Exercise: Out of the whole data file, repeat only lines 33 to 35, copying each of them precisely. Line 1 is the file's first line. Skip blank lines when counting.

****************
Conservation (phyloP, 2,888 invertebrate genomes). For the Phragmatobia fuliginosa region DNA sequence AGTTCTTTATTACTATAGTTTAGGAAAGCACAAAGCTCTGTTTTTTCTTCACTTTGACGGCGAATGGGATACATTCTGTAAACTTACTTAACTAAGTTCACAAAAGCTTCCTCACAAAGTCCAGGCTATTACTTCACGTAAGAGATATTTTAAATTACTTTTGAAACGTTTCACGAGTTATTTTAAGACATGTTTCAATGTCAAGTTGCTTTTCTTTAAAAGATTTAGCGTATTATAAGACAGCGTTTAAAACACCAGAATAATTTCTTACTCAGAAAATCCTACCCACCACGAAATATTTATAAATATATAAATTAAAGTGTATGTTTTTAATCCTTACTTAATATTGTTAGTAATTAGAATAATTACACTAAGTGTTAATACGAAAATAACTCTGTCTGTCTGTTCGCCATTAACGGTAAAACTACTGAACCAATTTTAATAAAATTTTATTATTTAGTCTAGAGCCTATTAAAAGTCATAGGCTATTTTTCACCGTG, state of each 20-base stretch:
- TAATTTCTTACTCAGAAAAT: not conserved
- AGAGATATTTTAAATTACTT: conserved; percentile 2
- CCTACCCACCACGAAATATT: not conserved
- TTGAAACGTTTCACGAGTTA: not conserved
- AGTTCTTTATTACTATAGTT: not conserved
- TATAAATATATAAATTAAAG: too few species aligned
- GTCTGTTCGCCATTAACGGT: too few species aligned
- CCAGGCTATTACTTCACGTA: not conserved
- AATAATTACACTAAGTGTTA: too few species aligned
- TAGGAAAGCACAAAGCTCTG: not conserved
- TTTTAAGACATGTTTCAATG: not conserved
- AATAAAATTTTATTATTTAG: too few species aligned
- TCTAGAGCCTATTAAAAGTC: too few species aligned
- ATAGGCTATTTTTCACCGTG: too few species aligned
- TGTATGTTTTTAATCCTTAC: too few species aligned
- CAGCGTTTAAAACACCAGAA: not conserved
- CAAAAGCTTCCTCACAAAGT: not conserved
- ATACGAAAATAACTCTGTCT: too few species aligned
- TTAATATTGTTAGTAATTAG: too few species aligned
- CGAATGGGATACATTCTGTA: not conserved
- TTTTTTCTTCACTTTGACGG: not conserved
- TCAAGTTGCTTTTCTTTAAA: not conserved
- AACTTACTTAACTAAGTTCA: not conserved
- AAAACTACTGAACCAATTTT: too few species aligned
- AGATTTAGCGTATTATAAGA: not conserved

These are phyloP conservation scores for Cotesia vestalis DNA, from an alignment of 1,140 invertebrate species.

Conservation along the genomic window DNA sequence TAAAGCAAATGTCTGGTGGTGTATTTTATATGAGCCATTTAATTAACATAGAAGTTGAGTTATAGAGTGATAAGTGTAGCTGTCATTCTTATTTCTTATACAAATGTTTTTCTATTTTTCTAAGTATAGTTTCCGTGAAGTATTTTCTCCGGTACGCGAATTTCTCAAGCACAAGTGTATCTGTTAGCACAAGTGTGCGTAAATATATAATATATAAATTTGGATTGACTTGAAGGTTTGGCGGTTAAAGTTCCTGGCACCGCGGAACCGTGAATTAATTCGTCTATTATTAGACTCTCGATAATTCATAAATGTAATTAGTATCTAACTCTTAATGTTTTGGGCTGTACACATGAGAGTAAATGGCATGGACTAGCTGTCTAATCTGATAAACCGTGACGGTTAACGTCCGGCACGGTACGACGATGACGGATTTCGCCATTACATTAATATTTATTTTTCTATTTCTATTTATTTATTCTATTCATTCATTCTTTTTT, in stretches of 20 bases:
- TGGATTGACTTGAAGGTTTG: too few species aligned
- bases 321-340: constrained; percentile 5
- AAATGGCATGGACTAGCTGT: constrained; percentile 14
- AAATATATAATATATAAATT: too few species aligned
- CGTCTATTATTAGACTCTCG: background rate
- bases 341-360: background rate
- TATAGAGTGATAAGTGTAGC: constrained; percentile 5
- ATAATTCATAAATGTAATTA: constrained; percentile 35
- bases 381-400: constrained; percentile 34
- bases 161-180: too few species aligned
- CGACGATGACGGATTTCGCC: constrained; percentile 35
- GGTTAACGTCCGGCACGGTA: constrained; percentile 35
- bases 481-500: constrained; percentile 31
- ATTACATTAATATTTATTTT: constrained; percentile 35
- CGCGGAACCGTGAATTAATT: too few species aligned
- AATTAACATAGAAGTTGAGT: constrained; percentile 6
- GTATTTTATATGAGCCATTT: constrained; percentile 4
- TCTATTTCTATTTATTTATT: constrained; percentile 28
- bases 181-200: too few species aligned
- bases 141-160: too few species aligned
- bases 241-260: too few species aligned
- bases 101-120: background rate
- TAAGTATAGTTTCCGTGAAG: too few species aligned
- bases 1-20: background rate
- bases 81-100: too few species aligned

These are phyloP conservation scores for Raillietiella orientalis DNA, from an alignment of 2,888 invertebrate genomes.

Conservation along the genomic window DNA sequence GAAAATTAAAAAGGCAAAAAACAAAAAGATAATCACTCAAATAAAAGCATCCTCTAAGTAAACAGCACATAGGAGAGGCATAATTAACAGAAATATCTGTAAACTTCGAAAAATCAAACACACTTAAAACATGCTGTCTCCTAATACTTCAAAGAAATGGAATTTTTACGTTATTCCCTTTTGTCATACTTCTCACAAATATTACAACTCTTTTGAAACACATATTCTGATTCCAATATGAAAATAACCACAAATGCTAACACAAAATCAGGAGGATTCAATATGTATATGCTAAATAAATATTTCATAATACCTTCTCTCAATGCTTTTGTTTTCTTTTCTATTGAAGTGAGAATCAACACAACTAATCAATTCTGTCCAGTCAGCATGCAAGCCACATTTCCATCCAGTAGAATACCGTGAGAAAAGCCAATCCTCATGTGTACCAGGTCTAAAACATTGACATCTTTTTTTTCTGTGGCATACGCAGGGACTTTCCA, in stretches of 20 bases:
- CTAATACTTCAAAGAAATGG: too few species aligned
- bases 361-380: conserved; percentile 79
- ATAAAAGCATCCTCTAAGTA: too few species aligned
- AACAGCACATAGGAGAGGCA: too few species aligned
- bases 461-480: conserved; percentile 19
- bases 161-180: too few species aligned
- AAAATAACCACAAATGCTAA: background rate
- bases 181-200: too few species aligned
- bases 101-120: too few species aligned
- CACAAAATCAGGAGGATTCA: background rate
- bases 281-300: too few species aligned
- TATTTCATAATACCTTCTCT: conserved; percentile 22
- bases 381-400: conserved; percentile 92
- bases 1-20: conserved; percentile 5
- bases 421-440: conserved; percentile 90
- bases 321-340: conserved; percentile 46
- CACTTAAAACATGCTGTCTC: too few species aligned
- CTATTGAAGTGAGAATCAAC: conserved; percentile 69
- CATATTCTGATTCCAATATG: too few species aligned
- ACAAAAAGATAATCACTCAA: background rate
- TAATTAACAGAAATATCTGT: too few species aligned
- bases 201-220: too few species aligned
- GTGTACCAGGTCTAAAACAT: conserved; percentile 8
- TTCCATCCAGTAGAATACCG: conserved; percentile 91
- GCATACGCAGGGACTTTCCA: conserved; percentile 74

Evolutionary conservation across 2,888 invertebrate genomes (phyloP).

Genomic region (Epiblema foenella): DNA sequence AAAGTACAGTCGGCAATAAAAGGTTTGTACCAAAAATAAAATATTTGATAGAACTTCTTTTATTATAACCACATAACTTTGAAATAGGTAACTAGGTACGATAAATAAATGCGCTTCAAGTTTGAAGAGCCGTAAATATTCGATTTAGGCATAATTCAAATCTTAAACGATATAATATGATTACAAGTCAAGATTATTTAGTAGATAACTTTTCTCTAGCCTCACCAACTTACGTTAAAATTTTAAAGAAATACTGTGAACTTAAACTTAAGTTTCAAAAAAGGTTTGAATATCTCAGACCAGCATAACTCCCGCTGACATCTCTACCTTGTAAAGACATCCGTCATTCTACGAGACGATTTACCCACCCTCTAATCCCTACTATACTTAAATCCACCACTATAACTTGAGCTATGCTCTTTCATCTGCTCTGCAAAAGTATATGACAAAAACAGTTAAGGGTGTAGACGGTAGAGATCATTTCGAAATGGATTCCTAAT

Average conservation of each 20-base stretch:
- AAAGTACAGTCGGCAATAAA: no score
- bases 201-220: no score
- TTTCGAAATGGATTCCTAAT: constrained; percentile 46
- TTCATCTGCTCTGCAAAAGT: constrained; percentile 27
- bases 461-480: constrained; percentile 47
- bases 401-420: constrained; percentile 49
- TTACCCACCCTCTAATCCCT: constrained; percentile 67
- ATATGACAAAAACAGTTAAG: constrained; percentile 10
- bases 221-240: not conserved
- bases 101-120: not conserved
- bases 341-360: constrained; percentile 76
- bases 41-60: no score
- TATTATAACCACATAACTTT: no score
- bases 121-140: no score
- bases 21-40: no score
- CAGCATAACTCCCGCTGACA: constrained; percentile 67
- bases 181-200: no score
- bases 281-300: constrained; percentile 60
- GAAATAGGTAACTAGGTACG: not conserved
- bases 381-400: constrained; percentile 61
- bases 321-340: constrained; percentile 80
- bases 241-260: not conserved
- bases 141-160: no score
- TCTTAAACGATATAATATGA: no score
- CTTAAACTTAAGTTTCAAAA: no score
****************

- CGTCTATTATTAGACTCTCG: background rate
- bases 341-360: background rate
- TATAGAGTGATAAGTGTAGC: constrained; percentile 5